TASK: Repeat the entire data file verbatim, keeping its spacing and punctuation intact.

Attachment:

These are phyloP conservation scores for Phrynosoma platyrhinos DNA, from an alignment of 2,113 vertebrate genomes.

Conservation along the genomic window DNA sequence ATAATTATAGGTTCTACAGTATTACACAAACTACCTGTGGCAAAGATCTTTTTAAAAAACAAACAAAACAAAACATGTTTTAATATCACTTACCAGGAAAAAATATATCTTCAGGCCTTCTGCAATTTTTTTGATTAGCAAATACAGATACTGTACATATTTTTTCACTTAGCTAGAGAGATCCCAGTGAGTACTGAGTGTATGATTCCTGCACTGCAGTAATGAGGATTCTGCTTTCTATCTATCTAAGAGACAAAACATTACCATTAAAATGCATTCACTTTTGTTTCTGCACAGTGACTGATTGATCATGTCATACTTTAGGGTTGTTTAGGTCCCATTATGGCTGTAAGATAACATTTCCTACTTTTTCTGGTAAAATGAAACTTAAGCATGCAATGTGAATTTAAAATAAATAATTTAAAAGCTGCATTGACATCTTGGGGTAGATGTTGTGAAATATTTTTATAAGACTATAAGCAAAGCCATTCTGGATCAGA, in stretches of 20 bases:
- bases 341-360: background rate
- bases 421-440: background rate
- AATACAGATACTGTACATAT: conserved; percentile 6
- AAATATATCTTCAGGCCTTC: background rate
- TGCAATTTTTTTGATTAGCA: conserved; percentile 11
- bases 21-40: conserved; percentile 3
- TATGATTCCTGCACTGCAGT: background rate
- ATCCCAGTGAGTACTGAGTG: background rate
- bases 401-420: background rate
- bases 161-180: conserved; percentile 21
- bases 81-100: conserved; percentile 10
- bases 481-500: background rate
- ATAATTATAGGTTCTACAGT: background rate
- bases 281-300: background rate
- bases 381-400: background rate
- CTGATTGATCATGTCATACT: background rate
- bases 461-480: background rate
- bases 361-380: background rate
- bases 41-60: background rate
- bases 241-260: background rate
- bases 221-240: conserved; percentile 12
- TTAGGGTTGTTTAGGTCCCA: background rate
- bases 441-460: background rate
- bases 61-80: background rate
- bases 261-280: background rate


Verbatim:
These are phyloP conservation scores for Phrynosoma platyrhinos DNA, from an alignment of 2,113 vertebrate genomes.

Conservation along the genomic window DNA sequence ATAATTATAGGTTCTACAGTATTACACAAACTACCTGTGGCAAAGATCTTTTTAAAAAACAAACAAAACAAAACATGTTTTAATATCACTTACCAGGAAAAAATATATCTTCAGGCCTTCTGCAATTTTTTTGATTAGCAAATACAGATACTGTACATATTTTTTCACTTAGCTAGAGAGATCCCAGTGAGTACTGAGTGTATGATTCCTGCACTGCAGTAATGAGGATTCTGCTTTCTATCTATCTAAGAGACAAAACATTACCATTAAAATGCATTCACTTTTGTTTCTGCACAGTGACTGATTGATCATGTCATACTTTAGGGTTGTTTAGGTCCCATTATGGCTGTAAGATAACATTTCCTACTTTTTCTGGTAAAATGAAACTTAAGCATGCAATGTGAATTTAAAATAAATAATTTAAAAGCTGCATTGACATCTTGGGGTAGATGTTGTGAAATATTTTTATAAGACTATAAGCAAAGCCATTCTGGATCAGA, in stretches of 20 bases:
- bases 341-360: background rate
- bases 421-440: background rate
- AATACAGATACTGTACATAT: conserved; percentile 6
- AAATATATCTTCAGGCCTTC: background rate
- TGCAATTTTTTTGATTAGCA: conserved; percentile 11
- bases 21-40: conserved; percentile 3
- TATGATTCCTGCACTGCAGT: background rate
- ATCCCAGTGAGTACTGAGTG: background rate
- bases 401-420: background rate
- bases 161-180: conserved; percentile 21
- bases 81-100: conserved; percentile 10
- bases 481-500: background rate
- ATAATTATAGGTTCTACAGT: background rate
- bases 281-300: background rate
- bases 381-400: background rate
- CTGATTGATCATGTCATACT: background rate
- bases 461-480: background rate
- bases 361-380: background rate
- bases 41-60: background rate
- bases 241-260: background rate
- bases 221-240: conserved; percentile 12
- TTAGGGTTGTTTAGGTCCCA: background rate
- bases 441-460: background rate
- bases 61-80: background rate
- bases 261-280: background rate